View Full Version : Flagstone Discolouration Problem (severe)
08-17-2010, 06:46 PM
This spring, I had a flagstone walkway installed in front of my house with grey and buff flagstone. Over the past month, they grey limestone has faded considerably, and the buff limestone has developed "rust" color throughout the whole walkway. The landscaper has not seen this problem in his 20 years of experience. Further photos are available.
Any help or suggestions would be appreciated.
Thanks - David
08-17-2010, 08:37 PM
Do you wash the cars there?
Does the hose or a wet vehicle sit there?
Have you tried rust remover from techniseal?
Do the doors have iron on them anywhere to leach down the drive?
08-17-2010, 10:33 PM
You can almost see a path straight to your garage. Something to keep in mind with stone, it was taken from within the ground and now it is exposed to the elements. Rust is not uncommon in flagstone/variegated bluestone but is typically visible at the time of installation, not a development. You are likely introducing something to the stone, after it's installation, that is causing these irregularities. This is also assuming that NONE of it was there at installation as it can migrate. A cleaner isn't going to solve any problem you may have if you do not have the source of what is the cause. A sealer isn't going to stop staining but it will help prevent and make it easier to clean.
In addition to the above questions, are you on city water or do you have a well?
Also, where are you located? Snow removal chemicals/products?
08-17-2010, 10:45 PM
Thank you for your replies. In response....
- we do not wash or park cars in the driveway.
- we do not leave a hose outside.
- the garage doors are vinyl.
- have not tried a rust remover.
- city water in Toronto
- it was just installed this spring, so nothing has touched the stone except air and rain.
I don't think that it has really formed a path from the garage, but will double check in the morning.
Could it be some kind of reaction with the base that it is sitting on ? I think that it is a concrete base, but will check.
08-19-2010, 11:14 AM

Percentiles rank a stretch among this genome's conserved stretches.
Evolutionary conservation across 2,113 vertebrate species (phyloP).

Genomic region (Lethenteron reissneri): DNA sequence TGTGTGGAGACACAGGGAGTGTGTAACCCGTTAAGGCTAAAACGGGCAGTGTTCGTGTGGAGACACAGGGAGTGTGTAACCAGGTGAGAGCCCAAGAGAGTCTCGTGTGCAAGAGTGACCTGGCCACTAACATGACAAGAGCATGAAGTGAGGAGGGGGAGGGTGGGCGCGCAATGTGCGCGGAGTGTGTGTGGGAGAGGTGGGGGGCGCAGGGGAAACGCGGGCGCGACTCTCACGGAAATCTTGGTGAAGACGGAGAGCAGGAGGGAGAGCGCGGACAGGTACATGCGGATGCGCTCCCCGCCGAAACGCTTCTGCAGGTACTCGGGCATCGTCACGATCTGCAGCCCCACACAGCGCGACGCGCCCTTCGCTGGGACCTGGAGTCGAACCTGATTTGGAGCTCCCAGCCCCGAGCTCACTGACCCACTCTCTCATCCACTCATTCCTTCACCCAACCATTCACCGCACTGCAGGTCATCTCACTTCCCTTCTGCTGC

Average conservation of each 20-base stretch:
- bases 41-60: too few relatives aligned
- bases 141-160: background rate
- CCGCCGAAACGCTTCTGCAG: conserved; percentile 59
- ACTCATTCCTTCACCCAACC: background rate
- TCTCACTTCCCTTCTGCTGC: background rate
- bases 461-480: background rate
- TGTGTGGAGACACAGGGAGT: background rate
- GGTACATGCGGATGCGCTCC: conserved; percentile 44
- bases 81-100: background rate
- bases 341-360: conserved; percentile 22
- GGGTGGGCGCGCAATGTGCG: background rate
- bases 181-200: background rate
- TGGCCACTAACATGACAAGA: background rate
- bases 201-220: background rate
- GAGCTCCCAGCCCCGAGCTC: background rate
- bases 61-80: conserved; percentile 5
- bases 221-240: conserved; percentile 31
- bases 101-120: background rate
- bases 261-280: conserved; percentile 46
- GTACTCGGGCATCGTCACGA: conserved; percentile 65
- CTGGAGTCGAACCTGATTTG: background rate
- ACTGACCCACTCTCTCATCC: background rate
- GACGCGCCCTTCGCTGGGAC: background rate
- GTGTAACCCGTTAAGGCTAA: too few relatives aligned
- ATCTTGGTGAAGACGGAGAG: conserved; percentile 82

Looking at the material, it seems to me to be consistent with variation in natural stone. Variations in material are expensive to control. IE... selecting and approving each piece for the site. These stones look like they have more iron oxide content in them. Over time the color of your material will change due to the environment.
It does not look like a limestone to me.
Almost all of those stones seem to have similar characteristics. The stones in the second image exhibiting the strongest.
Basic oxidation. Get info from the supplier of the material to understand it better.
What is under the stones? Concrete with rebar or mesh for structure?
08-19-2010, 11:28 AM
It is flagstone.
09-06-2010, 08:42 PM
Is it still there? Getting worse?
09-07-2010, 03:00 PM
The stone gets pulled out of the ground (where it is not exposed to air) it is quickly stacked which again (does not allow much air to the stone). Only when the stone is installed and open to the air will you begin to see ferrous components to the stone in the way of rust colored deposits. It is part of the irregularities of dealing with natural stone. Frankly, I like the rust color that is weaved within the gray slate. It gives the stone more depth and character.
09-07-2010, 08:47 PM
I like it.
09-07-2010, 08:59 PM
One fact bout natural stone outside:
It doesnt have pigments added. It doesn't have paste mixed in. It will do what is called "wash out".
In our area, we have an old, historical, national park. Called Harpers Ferry (in WV). It's an old old town. lostsa stone buildings, stone walls, walks, etc. And all the stone has faded to a whitish color.
When I price stonework I always tell the client its gonna loose it's color.
When it comes to stone you have to understand 2 things:
1) its a product of mother nature
2) If it's mortared to a slab, it's subject to freezing and popping from the slab in the winter
09-18-2010, 10:35 AM
We are a retailer in Ottawa. We sell thousands of square feet of this material per year and this is not uncommon.
I have seen some material do this more than others but it really depends on the vein/deposit the quarry is into.
Whatever you do, do not attempt to clean or remove it with an acid like CLR or Rust Out Etc. This can cause staining of the material and can actually decompose the material.
It is impossible to make anyone responsible for this (I always tell clients "if I was God I would have made the stone perfect"), it is just the nature of the material. I think it contributes to the overall look and is not something anyone will even notice (It is not like the stone is turning purple for example).
I would be happy with what you have there, the installer has done a nice job and the product looks to be a high quality material.
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